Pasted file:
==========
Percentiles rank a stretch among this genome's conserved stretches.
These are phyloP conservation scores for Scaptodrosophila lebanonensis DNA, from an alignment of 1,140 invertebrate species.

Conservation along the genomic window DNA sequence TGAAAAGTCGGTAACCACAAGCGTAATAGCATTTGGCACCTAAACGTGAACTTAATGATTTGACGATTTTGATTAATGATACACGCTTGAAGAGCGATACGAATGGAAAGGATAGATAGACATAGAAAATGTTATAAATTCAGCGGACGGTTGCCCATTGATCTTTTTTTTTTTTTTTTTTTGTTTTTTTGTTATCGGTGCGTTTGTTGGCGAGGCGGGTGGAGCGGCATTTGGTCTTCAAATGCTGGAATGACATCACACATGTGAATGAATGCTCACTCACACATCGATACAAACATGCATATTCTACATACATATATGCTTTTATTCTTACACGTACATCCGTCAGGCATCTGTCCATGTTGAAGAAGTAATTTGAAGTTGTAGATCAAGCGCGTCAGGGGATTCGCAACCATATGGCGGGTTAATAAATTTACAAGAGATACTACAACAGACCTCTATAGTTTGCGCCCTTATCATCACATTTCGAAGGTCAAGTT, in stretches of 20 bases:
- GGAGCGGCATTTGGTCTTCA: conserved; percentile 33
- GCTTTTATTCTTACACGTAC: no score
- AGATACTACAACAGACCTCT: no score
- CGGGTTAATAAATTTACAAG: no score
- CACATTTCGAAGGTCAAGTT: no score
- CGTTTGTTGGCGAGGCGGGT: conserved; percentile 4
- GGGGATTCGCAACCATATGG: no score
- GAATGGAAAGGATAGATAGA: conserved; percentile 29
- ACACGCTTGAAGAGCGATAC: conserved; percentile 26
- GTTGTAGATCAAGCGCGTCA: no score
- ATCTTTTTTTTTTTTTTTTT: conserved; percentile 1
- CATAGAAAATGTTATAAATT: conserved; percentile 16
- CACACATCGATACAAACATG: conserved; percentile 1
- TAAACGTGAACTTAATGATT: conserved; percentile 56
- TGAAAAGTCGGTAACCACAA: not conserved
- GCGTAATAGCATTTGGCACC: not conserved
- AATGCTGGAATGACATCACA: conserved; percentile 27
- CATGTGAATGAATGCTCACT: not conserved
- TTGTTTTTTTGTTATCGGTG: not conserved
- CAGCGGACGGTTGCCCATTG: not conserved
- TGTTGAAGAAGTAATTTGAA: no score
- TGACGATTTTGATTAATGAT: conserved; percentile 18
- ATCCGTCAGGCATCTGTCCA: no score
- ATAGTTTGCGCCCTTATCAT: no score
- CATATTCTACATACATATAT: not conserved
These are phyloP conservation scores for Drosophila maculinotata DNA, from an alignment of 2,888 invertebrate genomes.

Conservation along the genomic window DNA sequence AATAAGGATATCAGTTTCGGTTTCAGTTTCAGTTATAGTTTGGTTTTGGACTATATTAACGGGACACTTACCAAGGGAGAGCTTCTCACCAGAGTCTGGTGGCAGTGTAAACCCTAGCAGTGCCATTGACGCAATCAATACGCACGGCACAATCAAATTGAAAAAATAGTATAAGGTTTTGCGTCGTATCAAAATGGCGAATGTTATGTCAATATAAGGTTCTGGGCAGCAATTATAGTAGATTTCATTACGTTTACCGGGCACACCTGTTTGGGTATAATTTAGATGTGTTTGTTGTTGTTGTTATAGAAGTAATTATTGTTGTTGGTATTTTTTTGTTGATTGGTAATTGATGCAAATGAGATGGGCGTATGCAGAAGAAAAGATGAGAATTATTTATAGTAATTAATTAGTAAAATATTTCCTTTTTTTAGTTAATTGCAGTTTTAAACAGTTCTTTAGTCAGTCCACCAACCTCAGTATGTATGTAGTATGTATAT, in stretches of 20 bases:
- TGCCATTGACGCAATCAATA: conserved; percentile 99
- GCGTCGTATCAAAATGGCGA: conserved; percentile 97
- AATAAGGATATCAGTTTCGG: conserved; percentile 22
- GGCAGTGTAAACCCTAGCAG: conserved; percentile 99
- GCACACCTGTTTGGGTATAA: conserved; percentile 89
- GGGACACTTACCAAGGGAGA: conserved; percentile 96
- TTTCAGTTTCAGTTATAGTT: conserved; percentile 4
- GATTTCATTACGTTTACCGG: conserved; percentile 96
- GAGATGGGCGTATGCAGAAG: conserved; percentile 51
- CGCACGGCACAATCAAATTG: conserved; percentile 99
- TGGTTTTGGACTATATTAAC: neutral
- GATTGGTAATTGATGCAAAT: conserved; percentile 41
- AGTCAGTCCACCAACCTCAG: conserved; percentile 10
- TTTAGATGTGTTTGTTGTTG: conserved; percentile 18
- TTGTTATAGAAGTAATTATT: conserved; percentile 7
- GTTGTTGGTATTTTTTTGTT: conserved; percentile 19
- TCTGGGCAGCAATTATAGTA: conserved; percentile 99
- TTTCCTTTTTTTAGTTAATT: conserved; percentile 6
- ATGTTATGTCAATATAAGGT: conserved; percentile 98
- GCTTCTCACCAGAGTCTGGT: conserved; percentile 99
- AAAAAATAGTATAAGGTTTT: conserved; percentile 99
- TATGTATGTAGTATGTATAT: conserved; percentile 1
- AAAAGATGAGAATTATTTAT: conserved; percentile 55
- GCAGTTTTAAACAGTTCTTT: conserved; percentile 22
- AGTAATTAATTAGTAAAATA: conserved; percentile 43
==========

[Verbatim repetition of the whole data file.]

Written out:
Percentiles rank a stretch among this genome's conserved stretches.
These are phyloP conservation scores for Scaptodrosophila lebanonensis DNA, from an alignment of 1,140 invertebrate species.

Conservation along the genomic window DNA sequence TGAAAAGTCGGTAACCACAAGCGTAATAGCATTTGGCACCTAAACGTGAACTTAATGATTTGACGATTTTGATTAATGATACACGCTTGAAGAGCGATACGAATGGAAAGGATAGATAGACATAGAAAATGTTATAAATTCAGCGGACGGTTGCCCATTGATCTTTTTTTTTTTTTTTTTTTGTTTTTTTGTTATCGGTGCGTTTGTTGGCGAGGCGGGTGGAGCGGCATTTGGTCTTCAAATGCTGGAATGACATCACACATGTGAATGAATGCTCACTCACACATCGATACAAACATGCATATTCTACATACATATATGCTTTTATTCTTACACGTACATCCGTCAGGCATCTGTCCATGTTGAAGAAGTAATTTGAAGTTGTAGATCAAGCGCGTCAGGGGATTCGCAACCATATGGCGGGTTAATAAATTTACAAGAGATACTACAACAGACCTCTATAGTTTGCGCCCTTATCATCACATTTCGAAGGTCAAGTT, in stretches of 20 bases:
- GGAGCGGCATTTGGTCTTCA: conserved; percentile 33
- GCTTTTATTCTTACACGTAC: no score
- AGATACTACAACAGACCTCT: no score
- CGGGTTAATAAATTTACAAG: no score
- CACATTTCGAAGGTCAAGTT: no score
- CGTTTGTTGGCGAGGCGGGT: conserved; percentile 4
- GGGGATTCGCAACCATATGG: no score
- GAATGGAAAGGATAGATAGA: conserved; percentile 29
- ACACGCTTGAAGAGCGATAC: conserved; percentile 26
- GTTGTAGATCAAGCGCGTCA: no score
- ATCTTTTTTTTTTTTTTTTT: conserved; percentile 1
- CATAGAAAATGTTATAAATT: conserved; percentile 16
- CACACATCGATACAAACATG: conserved; percentile 1
- TAAACGTGAACTTAATGATT: conserved; percentile 56
- TGAAAAGTCGGTAACCACAA: not conserved
- GCGTAATAGCATTTGGCACC: not conserved
- AATGCTGGAATGACATCACA: conserved; percentile 27
- CATGTGAATGAATGCTCACT: not conserved
- TTGTTTTTTTGTTATCGGTG: not conserved
- CAGCGGACGGTTGCCCATTG: not conserved
- TGTTGAAGAAGTAATTTGAA: no score
- TGACGATTTTGATTAATGAT: conserved; percentile 18
- ATCCGTCAGGCATCTGTCCA: no score
- ATAGTTTGCGCCCTTATCAT: no score
- CATATTCTACATACATATAT: not conserved
These are phyloP conservation scores for Drosophila maculinotata DNA, from an alignment of 2,888 invertebrate genomes.

Conservation along the genomic window DNA sequence AATAAGGATATCAGTTTCGGTTTCAGTTTCAGTTATAGTTTGGTTTTGGACTATATTAACGGGACACTTACCAAGGGAGAGCTTCTCACCAGAGTCTGGTGGCAGTGTAAACCCTAGCAGTGCCATTGACGCAATCAATACGCACGGCACAATCAAATTGAAAAAATAGTATAAGGTTTTGCGTCGTATCAAAATGGCGAATGTTATGTCAATATAAGGTTCTGGGCAGCAATTATAGTAGATTTCATTACGTTTACCGGGCACACCTGTTTGGGTATAATTTAGATGTGTTTGTTGTTGTTGTTATAGAAGTAATTATTGTTGTTGGTATTTTTTTGTTGATTGGTAATTGATGCAAATGAGATGGGCGTATGCAGAAGAAAAGATGAGAATTATTTATAGTAATTAATTAGTAAAATATTTCCTTTTTTTAGTTAATTGCAGTTTTAAACAGTTCTTTAGTCAGTCCACCAACCTCAGTATGTATGTAGTATGTATAT, in stretches of 20 bases:
- TGCCATTGACGCAATCAATA: conserved; percentile 99
- GCGTCGTATCAAAATGGCGA: conserved; percentile 97
- AATAAGGATATCAGTTTCGG: conserved; percentile 22
- GGCAGTGTAAACCCTAGCAG: conserved; percentile 99
- GCACACCTGTTTGGGTATAA: conserved; percentile 89
- GGGACACTTACCAAGGGAGA: conserved; percentile 96
- TTTCAGTTTCAGTTATAGTT: conserved; percentile 4
- GATTTCATTACGTTTACCGG: conserved; percentile 96
- GAGATGGGCGTATGCAGAAG: conserved; percentile 51
- CGCACGGCACAATCAAATTG: conserved; percentile 99
- TGGTTTTGGACTATATTAAC: neutral
- GATTGGTAATTGATGCAAAT: conserved; percentile 41
- AGTCAGTCCACCAACCTCAG: conserved; percentile 10
- TTTAGATGTGTTTGTTGTTG: conserved; percentile 18
- TTGTTATAGAAGTAATTATT: conserved; percentile 7
- GTTGTTGGTATTTTTTTGTT: conserved; percentile 19
- TCTGGGCAGCAATTATAGTA: conserved; percentile 99
- TTTCCTTTTTTTAGTTAATT: conserved; percentile 6
- ATGTTATGTCAATATAAGGT: conserved; percentile 98
- GCTTCTCACCAGAGTCTGGT: conserved; percentile 99
- AAAAAATAGTATAAGGTTTT: conserved; percentile 99
- TATGTATGTAGTATGTATAT: conserved; percentile 1
- AAAAGATGAGAATTATTTAT: conserved; percentile 55
- GCAGTTTTAAACAGTTCTTT: conserved; percentile 22
- AGTAATTAATTAGTAAAATA: conserved; percentile 43